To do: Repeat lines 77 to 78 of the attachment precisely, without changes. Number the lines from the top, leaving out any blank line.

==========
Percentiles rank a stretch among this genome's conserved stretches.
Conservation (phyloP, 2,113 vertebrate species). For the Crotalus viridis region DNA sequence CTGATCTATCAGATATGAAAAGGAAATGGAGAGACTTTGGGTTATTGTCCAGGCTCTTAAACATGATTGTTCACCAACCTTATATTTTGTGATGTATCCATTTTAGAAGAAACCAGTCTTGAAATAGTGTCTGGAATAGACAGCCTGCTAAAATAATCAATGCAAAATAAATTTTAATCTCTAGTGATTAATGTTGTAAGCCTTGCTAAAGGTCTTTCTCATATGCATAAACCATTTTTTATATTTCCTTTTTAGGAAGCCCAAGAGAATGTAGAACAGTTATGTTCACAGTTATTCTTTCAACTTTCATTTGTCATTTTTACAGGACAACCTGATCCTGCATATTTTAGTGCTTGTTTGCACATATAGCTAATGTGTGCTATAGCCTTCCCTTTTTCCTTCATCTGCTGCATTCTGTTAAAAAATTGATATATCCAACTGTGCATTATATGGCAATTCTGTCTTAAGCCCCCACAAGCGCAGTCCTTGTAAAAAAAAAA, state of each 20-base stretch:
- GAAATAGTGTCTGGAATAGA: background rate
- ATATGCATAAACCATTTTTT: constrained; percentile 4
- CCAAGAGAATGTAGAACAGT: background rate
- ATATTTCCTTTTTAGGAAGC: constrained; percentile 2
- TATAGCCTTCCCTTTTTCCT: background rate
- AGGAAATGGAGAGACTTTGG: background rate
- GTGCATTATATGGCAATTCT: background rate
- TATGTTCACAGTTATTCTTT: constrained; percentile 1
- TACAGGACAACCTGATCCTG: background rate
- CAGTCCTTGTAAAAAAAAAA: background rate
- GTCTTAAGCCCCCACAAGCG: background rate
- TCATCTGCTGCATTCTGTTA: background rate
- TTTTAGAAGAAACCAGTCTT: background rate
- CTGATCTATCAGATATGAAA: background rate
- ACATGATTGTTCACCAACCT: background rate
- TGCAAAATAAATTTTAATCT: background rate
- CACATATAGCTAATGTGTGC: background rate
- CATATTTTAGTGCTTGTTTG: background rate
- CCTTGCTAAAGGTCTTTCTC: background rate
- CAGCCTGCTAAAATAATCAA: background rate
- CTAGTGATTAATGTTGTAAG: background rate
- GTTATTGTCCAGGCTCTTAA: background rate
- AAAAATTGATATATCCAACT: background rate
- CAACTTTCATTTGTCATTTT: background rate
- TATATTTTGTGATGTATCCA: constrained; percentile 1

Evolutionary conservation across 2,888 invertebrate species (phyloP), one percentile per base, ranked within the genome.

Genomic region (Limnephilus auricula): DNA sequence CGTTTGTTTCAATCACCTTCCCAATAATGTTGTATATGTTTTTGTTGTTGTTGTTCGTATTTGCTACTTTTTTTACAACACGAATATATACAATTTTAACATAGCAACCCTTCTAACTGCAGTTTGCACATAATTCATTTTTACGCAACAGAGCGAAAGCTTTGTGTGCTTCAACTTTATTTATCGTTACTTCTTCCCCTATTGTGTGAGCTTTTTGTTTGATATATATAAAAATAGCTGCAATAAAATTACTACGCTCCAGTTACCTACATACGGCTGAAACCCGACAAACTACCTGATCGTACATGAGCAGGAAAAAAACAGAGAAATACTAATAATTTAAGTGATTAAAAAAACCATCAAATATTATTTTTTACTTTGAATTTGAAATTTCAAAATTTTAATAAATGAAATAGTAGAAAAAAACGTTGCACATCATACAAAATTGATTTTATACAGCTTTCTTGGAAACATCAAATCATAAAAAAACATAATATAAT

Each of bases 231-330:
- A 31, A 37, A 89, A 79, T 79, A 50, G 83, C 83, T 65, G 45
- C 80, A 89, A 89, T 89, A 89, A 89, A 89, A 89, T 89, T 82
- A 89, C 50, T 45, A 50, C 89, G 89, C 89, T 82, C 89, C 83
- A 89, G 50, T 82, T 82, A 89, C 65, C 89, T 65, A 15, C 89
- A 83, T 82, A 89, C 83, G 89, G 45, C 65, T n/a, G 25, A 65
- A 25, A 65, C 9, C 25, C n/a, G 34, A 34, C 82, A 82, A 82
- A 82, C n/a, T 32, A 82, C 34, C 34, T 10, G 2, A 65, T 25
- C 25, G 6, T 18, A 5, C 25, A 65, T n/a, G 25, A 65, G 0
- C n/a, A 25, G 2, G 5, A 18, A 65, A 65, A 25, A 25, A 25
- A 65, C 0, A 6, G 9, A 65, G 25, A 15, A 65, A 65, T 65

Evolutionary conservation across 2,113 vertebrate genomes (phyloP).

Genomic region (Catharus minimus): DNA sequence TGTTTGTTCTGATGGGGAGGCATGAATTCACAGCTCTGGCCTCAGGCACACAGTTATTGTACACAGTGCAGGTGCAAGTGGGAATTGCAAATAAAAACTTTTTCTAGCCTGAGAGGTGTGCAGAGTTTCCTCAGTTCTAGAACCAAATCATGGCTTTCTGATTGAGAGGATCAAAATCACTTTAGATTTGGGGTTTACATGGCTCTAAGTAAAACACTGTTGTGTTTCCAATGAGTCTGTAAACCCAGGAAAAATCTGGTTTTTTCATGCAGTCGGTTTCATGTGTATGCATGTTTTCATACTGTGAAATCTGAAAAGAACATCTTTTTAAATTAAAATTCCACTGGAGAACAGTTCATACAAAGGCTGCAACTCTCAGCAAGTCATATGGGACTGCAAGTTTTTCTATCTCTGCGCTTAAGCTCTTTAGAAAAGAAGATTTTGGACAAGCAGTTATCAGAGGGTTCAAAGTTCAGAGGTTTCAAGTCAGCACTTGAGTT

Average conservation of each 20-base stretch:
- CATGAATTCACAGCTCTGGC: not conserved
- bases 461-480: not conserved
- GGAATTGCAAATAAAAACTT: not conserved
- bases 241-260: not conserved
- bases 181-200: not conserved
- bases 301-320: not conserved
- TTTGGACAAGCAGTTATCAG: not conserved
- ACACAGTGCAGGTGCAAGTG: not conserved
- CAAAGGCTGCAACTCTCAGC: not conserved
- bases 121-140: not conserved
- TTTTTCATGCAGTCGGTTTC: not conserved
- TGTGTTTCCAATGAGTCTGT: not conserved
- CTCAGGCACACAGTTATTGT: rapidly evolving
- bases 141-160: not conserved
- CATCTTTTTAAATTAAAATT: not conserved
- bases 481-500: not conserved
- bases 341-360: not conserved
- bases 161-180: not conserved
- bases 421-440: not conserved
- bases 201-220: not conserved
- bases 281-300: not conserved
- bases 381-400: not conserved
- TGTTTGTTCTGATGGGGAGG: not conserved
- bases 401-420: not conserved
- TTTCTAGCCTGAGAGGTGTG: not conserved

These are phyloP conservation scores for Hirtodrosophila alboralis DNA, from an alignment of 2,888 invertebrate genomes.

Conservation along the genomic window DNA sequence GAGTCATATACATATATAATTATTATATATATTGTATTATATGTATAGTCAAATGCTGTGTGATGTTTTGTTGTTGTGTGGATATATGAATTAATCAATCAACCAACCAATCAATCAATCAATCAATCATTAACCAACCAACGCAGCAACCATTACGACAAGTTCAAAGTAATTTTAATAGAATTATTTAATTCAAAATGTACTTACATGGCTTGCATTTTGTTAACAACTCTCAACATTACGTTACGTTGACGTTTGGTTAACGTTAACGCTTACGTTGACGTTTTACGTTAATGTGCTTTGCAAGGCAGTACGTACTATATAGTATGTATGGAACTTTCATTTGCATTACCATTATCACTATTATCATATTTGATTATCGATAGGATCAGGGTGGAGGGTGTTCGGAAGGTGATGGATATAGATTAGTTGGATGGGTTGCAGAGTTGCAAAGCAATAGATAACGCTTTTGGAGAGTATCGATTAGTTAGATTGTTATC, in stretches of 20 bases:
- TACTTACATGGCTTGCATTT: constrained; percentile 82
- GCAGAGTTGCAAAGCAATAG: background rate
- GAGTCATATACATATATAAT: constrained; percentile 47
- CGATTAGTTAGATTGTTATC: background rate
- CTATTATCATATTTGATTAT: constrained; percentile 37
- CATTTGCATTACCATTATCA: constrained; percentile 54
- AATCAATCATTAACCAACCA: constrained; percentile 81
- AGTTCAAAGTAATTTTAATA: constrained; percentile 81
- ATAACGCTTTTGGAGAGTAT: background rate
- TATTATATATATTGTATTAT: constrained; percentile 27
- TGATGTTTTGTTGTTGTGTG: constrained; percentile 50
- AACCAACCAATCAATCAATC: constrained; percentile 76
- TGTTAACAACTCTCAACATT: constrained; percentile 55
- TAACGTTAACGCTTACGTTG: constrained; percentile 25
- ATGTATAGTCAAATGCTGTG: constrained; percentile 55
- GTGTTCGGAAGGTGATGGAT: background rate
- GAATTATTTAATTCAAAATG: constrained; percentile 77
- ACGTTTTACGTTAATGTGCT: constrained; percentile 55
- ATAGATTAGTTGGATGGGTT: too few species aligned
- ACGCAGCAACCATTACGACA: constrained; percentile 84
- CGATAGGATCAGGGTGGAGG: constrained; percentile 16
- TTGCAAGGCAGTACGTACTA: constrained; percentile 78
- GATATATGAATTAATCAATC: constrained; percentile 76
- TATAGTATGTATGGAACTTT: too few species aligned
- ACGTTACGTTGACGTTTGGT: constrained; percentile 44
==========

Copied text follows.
- AATCAATCATTAACCAACCA: constrained; percentile 81
- AGTTCAAAGTAATTTTAATA: constrained; percentile 81